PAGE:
Despite living in South Florida for most of my life, I never managed to drive up to Cape Canaveral for a shuttle launch. When I saw that SpaceX and NASA were launching astronauts into space from Florida again, I thought it might be a good time to finally see a launch. Since I live in Orlando, the Cape is right around forty minutes away by car, so I took a half-day from work on Wednesday to go see the launch with some friends.
The first thing I was not expecting was just how bad the traffic would be for the crowds going into Titusville. It took more than 90 minutes to make that forty-minute drive, and when we got out of the car to move to a place where we could see the launch, they halted the countdown because of weather.
Such is life in Florida.
The first backup launch window was Saturday, so we tried again. This time we set out with a wider time window before the launch. We arrived in downtown Titusville and found parking with about three hours until the launch, so we grabbed a quick fast food lunch, and took a quick walk through Space View Park, which has some really neat stuff to read and see.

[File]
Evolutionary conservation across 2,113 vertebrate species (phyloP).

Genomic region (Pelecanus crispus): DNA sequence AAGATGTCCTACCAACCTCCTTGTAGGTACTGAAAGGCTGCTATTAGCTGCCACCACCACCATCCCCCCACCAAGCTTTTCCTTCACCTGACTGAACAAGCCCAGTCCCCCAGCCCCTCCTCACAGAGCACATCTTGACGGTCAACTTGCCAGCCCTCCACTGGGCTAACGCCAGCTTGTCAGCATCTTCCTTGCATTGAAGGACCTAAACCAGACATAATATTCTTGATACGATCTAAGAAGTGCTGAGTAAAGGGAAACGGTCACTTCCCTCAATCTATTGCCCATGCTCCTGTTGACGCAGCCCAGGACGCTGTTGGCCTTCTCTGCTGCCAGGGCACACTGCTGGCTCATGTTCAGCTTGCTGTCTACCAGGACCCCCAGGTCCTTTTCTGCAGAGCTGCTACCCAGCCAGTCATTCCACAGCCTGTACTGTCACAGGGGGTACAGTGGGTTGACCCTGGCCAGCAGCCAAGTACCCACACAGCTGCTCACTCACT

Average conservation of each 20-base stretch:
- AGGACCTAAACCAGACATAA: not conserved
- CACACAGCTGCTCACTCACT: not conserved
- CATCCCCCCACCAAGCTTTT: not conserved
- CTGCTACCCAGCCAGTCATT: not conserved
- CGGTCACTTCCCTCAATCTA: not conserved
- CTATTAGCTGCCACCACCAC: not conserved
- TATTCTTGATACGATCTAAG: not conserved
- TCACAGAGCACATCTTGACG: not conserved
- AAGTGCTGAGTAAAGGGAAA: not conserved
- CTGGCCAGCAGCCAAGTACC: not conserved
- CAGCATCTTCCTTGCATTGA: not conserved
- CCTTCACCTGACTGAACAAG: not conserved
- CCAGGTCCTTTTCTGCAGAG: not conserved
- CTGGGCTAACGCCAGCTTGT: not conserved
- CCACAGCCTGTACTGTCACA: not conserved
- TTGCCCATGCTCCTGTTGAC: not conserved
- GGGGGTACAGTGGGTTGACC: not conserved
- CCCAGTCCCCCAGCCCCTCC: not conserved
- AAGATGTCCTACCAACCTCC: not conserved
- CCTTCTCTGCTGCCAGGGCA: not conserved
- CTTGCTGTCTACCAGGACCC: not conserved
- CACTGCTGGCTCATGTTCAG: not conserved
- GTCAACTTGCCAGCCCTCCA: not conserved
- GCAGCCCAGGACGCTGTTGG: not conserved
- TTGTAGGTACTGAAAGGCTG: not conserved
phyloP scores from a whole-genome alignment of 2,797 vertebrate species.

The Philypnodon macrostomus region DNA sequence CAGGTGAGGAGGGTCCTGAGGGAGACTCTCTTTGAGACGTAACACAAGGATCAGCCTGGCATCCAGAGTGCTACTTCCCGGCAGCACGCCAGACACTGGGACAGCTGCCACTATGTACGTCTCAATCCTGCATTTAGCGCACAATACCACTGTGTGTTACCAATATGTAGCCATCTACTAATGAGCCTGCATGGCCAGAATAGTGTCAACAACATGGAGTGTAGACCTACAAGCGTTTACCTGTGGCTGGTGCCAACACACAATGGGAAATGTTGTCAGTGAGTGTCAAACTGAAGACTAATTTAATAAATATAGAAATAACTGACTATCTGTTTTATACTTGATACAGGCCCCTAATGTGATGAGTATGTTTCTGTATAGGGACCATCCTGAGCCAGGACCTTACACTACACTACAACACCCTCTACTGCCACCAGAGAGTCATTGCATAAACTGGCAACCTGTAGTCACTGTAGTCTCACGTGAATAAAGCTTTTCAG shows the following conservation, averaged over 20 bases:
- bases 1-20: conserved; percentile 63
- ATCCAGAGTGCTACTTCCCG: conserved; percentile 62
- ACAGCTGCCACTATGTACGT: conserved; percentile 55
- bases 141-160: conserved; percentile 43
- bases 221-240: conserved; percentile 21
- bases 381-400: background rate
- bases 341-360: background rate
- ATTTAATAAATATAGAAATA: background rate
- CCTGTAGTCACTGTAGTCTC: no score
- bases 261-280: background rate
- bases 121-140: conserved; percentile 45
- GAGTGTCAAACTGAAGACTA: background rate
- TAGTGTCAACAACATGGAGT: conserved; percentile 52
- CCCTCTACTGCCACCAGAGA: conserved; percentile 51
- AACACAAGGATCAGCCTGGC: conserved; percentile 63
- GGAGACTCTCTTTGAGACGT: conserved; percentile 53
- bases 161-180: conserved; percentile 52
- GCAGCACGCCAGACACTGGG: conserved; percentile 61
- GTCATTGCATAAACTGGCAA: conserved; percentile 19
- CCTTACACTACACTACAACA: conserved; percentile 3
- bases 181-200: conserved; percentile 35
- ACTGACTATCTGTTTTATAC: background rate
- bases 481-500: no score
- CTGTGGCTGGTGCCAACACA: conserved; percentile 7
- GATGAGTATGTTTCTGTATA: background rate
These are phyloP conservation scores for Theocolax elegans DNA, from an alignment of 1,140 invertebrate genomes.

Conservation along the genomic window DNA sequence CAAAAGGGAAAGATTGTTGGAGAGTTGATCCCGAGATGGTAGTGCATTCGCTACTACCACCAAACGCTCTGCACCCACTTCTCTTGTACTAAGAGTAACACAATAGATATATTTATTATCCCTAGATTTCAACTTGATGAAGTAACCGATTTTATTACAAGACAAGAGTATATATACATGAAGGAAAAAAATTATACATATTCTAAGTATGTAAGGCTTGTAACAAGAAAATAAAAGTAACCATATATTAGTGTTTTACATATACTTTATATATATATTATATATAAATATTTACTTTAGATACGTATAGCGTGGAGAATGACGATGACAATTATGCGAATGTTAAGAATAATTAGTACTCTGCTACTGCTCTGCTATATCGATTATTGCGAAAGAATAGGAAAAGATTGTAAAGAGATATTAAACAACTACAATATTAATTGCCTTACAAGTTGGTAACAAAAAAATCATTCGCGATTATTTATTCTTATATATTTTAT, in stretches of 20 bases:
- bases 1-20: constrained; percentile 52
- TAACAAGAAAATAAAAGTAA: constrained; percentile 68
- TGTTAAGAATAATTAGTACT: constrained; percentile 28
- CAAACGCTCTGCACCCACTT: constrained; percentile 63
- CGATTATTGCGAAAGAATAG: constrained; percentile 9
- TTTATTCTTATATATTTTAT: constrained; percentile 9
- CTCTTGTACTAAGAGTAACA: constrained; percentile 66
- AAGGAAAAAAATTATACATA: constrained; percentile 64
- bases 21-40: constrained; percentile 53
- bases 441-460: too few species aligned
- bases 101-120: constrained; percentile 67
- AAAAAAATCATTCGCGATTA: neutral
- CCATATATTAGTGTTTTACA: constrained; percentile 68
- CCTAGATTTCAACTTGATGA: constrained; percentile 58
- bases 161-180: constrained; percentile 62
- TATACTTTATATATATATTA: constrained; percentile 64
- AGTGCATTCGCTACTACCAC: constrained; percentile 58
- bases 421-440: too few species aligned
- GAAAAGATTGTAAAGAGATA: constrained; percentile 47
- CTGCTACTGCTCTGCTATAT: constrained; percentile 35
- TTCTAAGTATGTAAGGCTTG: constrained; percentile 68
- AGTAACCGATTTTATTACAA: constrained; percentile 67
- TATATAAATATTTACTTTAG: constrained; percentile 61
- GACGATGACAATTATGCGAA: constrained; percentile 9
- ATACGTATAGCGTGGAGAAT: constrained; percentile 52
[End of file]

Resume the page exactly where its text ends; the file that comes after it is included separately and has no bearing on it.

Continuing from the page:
A short while later, we met up with another group of friends at Playalinda Brewing Company for a tasty drink before we went to sit and wait for the launch.
There were already people setting up with canopies and blankets and folding chairs, none of which it occurred to us to bring. It alternated between cloudy, raining, and sunny, and about fifteen minutes before the launch we moved to a closer vantage point, even though it was in a very thick crowd.
I took some video of the launch, but trust me when I tell you that the more official video is significantly better. Seriously, check out the first few minutes of the C-SPAN video:
From where we stood, roughly twelve miles due west of launch pad 39A, Crew Dragon was a tiny dot atop a column of fire. After about a minute, the sound reached us- the most incredible rumble of rocketry.
Being present for living history- the first launch of astronauts from American soil since the Shuttle program halted in 2011- was amazing, but seeing the crowd response and hearing that thunderous rocket first-hand, I’m tremendously glad I went to see Bob and Doug heading off to the International Space Station.
I don’t even mind getting sunburned while also simultaneously being rained on. Stupid Florida.
Here’s what it looked like from my perspective:
Did you watch the SpaceX/Nasa Demo-2 launch? What did you think?